A brahmin, who had slaughtered a cow was being tried in
the court of Yama, the God of death. Yama asked the
guilty brahmin:

“Oh brahmin, why did you commit this most heinous crime?
You have to experience the greatest of tortures in hell.”

The brahmin was very shrewd. He answered:
“I did not kill that cow. God killed it. Scriptures say that not
even a blade of grass can move without His will. I am just a
tool in His hand.”

Surprised by the brahmin’s wicked intelligence, Yama decided
to teach him a lesson. He accompanied the brahmin to the
earth , stood in front of his house and asked him:
“Oh brahmin who built this house which is more beautiful
than the palace of Indra?

The brahmin answered with great pride, “Oh, I built this

Yama proceeded a little further, pointed at a pond and asked,
“Who dug this pond?”
The brahmin answered, “It is my work.”

Yama proceeded further and asked, “Did you create this
beautiful garden brimming with flowers and fruit?”
The brahmin replied:
“Yes. I created this dream garden”.
Next, pointing to the corpse of the dead cow, Yama thundered
at the brahmin, “Now tell me who really killed this cow?”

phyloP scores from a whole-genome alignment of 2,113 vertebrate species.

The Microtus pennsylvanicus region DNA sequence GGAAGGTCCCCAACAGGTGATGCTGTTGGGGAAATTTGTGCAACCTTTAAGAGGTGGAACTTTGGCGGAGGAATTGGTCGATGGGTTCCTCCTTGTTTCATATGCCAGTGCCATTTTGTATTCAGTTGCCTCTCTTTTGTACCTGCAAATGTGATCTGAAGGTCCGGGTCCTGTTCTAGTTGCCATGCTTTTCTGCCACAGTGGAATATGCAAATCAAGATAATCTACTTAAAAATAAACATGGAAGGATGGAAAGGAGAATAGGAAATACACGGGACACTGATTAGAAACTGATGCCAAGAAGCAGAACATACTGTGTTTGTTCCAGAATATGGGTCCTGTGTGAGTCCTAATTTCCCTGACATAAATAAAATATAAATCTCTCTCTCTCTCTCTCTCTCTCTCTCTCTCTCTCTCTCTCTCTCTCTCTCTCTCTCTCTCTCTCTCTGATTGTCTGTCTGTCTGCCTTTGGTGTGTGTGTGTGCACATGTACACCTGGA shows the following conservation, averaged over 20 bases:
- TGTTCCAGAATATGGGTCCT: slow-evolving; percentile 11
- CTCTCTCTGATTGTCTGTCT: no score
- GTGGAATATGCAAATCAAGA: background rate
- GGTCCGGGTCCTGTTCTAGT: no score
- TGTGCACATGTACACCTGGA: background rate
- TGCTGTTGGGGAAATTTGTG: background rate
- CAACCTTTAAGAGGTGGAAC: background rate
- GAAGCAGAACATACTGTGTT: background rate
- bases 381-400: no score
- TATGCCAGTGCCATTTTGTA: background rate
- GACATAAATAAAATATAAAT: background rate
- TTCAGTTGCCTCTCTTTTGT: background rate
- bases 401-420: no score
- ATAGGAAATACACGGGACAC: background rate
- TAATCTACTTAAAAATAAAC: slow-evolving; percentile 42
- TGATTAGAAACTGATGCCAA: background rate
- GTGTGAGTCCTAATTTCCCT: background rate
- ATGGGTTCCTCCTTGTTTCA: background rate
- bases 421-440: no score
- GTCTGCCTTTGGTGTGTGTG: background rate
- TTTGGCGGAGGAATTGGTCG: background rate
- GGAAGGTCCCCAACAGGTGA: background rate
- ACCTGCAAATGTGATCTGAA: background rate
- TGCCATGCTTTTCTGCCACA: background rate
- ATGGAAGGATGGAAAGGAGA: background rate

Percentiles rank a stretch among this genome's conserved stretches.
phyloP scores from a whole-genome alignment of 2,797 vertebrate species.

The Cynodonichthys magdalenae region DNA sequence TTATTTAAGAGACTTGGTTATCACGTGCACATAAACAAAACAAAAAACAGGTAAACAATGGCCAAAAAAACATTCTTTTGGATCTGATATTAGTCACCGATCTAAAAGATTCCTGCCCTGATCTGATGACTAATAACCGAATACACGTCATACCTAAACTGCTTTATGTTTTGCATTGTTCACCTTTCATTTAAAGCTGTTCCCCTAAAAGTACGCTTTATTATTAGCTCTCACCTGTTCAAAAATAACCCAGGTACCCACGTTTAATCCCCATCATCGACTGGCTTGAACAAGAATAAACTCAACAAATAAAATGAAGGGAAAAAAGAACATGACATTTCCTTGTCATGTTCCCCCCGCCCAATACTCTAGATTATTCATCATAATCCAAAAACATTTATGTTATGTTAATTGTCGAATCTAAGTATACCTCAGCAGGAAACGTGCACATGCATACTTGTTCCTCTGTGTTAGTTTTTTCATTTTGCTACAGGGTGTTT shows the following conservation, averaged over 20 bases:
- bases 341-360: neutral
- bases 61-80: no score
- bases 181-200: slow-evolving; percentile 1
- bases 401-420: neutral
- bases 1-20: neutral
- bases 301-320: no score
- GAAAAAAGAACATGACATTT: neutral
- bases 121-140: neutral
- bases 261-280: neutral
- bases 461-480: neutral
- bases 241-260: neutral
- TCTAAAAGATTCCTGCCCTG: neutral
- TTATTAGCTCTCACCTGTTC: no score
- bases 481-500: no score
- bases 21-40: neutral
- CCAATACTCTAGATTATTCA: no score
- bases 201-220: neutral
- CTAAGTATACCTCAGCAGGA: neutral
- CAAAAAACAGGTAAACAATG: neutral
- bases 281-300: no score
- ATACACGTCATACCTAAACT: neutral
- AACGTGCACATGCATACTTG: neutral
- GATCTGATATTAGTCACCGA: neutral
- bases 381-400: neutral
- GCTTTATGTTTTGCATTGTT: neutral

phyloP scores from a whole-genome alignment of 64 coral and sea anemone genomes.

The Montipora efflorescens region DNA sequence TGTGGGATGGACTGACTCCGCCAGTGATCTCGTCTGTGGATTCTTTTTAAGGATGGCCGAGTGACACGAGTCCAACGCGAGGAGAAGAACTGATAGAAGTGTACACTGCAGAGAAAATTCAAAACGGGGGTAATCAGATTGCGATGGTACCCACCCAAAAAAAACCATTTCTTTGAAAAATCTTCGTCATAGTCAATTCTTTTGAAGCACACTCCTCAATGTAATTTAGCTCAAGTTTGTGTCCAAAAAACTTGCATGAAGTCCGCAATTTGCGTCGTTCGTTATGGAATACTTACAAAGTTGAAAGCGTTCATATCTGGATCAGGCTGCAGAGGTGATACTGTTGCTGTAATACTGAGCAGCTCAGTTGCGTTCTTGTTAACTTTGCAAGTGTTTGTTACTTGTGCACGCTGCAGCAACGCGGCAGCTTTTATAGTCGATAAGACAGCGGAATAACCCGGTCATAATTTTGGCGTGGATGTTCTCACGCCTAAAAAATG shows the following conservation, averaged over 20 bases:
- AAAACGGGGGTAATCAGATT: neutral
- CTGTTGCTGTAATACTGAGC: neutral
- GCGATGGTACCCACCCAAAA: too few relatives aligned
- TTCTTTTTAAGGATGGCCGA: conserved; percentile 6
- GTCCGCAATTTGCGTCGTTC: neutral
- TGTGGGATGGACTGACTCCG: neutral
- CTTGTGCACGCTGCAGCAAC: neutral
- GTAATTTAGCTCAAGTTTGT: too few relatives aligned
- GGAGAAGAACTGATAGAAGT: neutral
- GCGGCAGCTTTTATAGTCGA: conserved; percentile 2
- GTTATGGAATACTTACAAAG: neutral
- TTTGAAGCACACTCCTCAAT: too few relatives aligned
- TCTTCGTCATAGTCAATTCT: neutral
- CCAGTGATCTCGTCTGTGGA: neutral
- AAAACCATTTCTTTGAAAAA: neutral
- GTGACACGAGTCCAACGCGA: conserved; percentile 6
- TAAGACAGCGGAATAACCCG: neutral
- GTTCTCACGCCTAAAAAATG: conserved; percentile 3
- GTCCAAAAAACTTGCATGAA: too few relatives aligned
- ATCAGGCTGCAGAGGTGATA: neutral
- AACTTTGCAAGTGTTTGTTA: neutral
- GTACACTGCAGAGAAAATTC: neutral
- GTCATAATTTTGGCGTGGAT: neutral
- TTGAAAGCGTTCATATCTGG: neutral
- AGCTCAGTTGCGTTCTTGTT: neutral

The Brahmin was tongue tied. He had nothing to say.

Yama spoke:
“Even if I were to punish God for killing this cow, since the
crime was committed through you, I would have to punish
Him through you. So, I condemn you to hell.”
There was no way the brahmin could escape punishment.

Like the brahmin in the story, when something good happens,
we take credit for it. But, when something goes wrong, we
blame God. We search for a scapegoat.
The Hindu Karma theory states that the good and bad fortune
which we experience today are the result of the deeds of our
present and past lives. If we commit a mistake, let us accept
it. If we blame others for it, we commit another mistake and
multiply the burden of our sin and punishment.
Let us remember,
We have to eat the food we cook
We have to eat the fruit we plant
We are pricked by the thorn we sow
Our children suffer for the sins we commit.

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